I think I could listen to Jill Scott talk all day long. Not only does the 41-year-old Grammy Award winner have one of the most calming and melodic voices I’ve ever heard, she also drops a lot of knowledge whenever she opens her mouth.

When we caught up with the singer on the press junket for the upcoming movie “Baggage Claim,” we knew exactly what we wanted to ask her about: that 2010 essay on interracial dating in Essence magazine and her advice for single mothers raising black men, in light of both her admission to suffering from postpartum depression after having her son and the shooting death of Trayvon Martin. Miss Scott was kind enough to speak freely on both topics and this is what she had to say.

Advice to single moms

“Be his mother, be his friend, but don’t be his girlfriend. That’s a big one.

“He’ll have to understand the repercussions of his actions. That’s your job. To make sure that he understands and feels the full brunt of what will happen if he doesn’t abide by the rules of this here house. I’m going to be lenient. I’m not going to lock you in a cage, but society will. So I need you to understand the pros and cons of being a rebel. Real spit.

“Don’t talk bad about his dad. If you have to bite your tongue in half, do that before you start talking crap about his dad. He’ll look at that as a reflection of himself and exactly who you don’t want him to be is who he’ll be because he thinks it’s in his DNA, but it’s bigger than DNA and that’s big.”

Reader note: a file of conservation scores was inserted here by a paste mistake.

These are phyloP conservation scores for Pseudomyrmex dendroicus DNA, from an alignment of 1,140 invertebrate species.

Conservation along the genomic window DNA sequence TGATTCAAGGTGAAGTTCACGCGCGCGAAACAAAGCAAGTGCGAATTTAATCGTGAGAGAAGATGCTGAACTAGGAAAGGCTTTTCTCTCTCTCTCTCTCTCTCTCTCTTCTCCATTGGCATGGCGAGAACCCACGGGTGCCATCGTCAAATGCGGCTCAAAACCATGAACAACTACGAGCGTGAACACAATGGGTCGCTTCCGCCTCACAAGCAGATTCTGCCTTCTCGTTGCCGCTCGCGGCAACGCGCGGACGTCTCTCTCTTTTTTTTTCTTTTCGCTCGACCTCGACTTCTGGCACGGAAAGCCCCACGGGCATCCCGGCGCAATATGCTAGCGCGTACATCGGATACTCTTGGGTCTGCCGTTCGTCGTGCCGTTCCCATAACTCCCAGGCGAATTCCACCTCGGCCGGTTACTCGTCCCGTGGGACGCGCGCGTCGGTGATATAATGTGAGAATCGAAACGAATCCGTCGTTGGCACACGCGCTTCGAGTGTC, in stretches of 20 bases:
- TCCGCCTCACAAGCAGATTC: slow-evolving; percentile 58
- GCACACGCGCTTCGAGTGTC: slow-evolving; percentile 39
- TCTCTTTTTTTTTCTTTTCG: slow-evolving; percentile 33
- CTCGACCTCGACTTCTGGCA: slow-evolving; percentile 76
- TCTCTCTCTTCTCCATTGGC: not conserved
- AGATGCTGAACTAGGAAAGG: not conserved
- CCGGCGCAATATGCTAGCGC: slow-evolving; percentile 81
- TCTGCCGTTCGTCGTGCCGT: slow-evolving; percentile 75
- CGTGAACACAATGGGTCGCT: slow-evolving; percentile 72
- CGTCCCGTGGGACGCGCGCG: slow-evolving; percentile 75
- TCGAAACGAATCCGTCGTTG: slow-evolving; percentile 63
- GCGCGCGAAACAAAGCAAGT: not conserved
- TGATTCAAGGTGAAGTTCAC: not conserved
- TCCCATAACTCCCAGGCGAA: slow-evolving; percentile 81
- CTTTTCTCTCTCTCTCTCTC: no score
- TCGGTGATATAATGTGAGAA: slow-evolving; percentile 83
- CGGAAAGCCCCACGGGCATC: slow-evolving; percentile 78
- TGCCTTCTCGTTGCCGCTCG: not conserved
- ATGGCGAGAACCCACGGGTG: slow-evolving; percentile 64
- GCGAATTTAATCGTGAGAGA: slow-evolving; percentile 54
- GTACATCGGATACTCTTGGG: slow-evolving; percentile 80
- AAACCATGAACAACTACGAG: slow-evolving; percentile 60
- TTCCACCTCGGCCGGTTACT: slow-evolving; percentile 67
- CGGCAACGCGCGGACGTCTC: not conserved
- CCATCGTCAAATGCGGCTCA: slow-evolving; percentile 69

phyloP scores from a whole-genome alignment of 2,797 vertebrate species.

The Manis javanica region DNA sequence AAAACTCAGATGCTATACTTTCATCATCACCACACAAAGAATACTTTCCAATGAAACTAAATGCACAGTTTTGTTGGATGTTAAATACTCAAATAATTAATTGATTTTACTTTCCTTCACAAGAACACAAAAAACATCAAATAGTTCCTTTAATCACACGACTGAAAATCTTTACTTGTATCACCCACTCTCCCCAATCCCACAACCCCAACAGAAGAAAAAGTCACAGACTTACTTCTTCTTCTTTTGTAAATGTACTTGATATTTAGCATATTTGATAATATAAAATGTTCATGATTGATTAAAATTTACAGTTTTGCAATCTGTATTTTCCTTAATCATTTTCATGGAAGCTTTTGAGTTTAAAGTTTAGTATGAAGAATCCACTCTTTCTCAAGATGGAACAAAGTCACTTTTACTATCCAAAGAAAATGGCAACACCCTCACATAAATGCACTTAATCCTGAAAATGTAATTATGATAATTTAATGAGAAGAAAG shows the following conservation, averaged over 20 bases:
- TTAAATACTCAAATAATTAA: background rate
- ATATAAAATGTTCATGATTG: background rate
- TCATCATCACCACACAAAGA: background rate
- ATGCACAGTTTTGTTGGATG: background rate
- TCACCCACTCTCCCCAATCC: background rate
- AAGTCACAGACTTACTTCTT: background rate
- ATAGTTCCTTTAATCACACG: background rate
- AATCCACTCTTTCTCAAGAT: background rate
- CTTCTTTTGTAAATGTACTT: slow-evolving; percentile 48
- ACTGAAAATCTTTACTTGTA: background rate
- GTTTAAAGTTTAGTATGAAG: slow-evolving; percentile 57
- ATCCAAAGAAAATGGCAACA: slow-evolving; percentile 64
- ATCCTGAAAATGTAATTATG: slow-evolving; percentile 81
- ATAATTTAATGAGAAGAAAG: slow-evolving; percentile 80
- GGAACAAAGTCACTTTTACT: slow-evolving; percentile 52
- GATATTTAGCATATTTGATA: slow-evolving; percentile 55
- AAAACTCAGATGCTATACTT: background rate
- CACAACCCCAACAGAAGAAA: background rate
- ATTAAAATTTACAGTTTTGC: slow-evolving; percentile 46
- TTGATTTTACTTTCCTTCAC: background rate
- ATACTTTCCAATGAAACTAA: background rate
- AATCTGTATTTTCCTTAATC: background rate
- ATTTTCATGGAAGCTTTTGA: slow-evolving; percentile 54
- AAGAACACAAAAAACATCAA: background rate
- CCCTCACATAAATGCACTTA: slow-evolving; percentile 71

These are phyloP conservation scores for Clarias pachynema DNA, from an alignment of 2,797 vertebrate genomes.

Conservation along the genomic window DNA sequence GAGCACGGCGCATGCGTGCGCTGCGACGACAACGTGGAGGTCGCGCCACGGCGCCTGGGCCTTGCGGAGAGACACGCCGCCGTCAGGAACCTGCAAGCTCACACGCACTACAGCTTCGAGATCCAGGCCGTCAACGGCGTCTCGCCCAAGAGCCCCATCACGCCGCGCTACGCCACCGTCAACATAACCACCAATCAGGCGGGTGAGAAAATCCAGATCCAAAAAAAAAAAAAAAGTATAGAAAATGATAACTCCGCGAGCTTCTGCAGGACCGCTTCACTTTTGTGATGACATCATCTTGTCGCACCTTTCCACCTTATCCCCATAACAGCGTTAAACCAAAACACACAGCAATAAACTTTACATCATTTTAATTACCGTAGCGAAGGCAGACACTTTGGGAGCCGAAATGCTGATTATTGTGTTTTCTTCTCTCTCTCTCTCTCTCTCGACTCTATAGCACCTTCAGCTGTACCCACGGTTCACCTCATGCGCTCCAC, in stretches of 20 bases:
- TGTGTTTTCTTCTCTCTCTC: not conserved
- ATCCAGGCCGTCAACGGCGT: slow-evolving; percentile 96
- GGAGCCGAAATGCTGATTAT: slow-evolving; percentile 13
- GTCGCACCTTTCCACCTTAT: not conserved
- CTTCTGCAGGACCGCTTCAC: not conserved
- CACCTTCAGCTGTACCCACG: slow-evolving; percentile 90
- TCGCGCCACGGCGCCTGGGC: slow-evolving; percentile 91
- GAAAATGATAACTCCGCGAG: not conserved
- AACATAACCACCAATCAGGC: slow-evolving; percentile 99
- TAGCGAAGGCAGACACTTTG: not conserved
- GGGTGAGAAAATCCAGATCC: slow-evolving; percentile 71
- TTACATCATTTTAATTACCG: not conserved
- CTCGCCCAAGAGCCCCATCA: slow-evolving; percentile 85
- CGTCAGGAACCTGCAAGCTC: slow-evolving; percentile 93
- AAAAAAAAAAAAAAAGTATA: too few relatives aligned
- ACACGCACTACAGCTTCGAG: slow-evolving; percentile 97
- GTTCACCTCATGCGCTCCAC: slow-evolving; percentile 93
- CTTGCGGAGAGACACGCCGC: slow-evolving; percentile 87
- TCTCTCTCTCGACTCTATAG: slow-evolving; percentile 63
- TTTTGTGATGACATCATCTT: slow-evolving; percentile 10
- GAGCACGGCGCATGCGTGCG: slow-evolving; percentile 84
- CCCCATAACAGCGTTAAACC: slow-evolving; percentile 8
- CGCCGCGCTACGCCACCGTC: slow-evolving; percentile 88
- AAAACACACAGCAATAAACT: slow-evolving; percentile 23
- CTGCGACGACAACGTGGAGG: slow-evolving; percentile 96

How she feels about her 2010 essay on interracial dating today

“I wasn’t talking about interracial dating and that’s where everybody seemed to get it twisted. The article was intended to be called ‘I’m just saying.’ What it ended up being was Jill Scott discusses interracial relationships. I’m a writer and the first thing I know is in order to discuss something I have to do research and that’s not what that article was about.

“It was a response, the internal response, to a happy, healthy, wealthy, black man having a white wife or a white girlfriend. What is that in us? That’s what I was talking about. Not them. Us. So it was pretty unfortunate what I ended up being on this platform where I don’t like interracial relationships. That’s not what I said. That’s not what I said at all.

“I love love. If you love that person, please love them hard and good. But if you are there because you think that having this woman validates who you are as a person, then you’re misguided and misled.”

No argument here. In the video below, Jill Scott also admitted to dating a white man before and also laid out what her idea of perfect man is, including someone who is “hungry for her love making often.”

Go head Miss Scott!

Watch the full interview below. What do you think?

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